Maximizing Your Happiness Abroad

I recently read a fascinating article on how to maximize your happiness (You can click here for the article). Essentially, the article reports that scientists have found the quest for happiness comes through experience, rather than material gains. In essence, we are happier when we DO more rather than OWN more.

Now, how does this relate to study abroad?

Max Munich
Visiting Munich, Germany, where my high school friend was studying for the year

Studying and living abroad is an incredible experience by itself, and an investment worth making. Studies have shown that study abroad returnees report having higher confidence, experience better job placement, gained career interest from the experience, and much more (see one of many reports here). So, naturally, my first bit of advice for budgeting is to budget to study abroad, if you haven’t already. I highly doubt you’ll regret the experience.

So now you’re abroad. How do you make sure that your money is going to good use? Naturally, all college students have different budgets. Some can afford to live lavishly, others have to conserve their money very tightly. For those who are watching their purse strings a little more closely, here are a couple pointers that I found that really enriched my study abroad experience.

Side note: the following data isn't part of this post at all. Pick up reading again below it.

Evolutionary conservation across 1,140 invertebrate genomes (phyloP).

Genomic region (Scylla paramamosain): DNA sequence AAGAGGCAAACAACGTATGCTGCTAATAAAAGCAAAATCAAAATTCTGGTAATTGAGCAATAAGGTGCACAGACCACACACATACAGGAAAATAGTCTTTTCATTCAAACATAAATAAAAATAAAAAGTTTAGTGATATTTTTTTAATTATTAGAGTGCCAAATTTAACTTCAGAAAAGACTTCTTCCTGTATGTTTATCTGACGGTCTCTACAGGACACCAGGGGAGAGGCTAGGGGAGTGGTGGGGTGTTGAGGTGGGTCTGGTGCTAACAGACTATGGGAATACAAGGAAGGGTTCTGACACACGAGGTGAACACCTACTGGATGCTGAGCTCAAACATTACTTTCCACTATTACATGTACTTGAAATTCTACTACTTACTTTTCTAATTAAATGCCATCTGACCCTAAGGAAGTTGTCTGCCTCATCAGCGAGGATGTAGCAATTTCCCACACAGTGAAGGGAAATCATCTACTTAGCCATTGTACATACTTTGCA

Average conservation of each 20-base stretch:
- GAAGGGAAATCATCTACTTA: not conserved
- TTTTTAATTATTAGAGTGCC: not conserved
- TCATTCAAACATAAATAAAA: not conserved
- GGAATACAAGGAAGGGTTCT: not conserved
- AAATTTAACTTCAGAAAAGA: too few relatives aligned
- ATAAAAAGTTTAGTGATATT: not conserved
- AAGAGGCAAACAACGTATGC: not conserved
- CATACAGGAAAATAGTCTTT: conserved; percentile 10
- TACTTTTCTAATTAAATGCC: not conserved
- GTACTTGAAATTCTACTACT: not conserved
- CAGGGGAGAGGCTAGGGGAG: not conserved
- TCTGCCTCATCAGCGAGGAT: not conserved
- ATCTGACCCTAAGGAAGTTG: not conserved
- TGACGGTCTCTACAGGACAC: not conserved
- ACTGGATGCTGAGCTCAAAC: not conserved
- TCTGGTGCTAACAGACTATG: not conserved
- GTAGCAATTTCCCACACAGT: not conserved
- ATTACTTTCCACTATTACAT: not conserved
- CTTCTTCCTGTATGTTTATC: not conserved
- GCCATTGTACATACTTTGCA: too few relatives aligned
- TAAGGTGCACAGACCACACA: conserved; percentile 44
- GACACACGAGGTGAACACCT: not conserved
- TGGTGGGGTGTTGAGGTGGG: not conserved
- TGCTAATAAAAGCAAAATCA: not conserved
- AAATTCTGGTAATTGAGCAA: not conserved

I’m so sorry, I couldn’t help the infomercial joke. But seriously, know your exchange rate before you leave home and how much you can or want to spend. Cost of living could significantly increase or decrease abroad, so save everything you can before you go. I worked 3 part-time jobs the summer before I went abroad to help pay for it. Believe me, you’ll want every penny, and you can always do whatever you “missed out” on when you come home.

2013-10-25 08.06.49
Can you see the Olympic Stadium in Barcelona when you’re in Denver? No, no you can’t.
  1. Plan a list of adventures you would like to do during your time abroad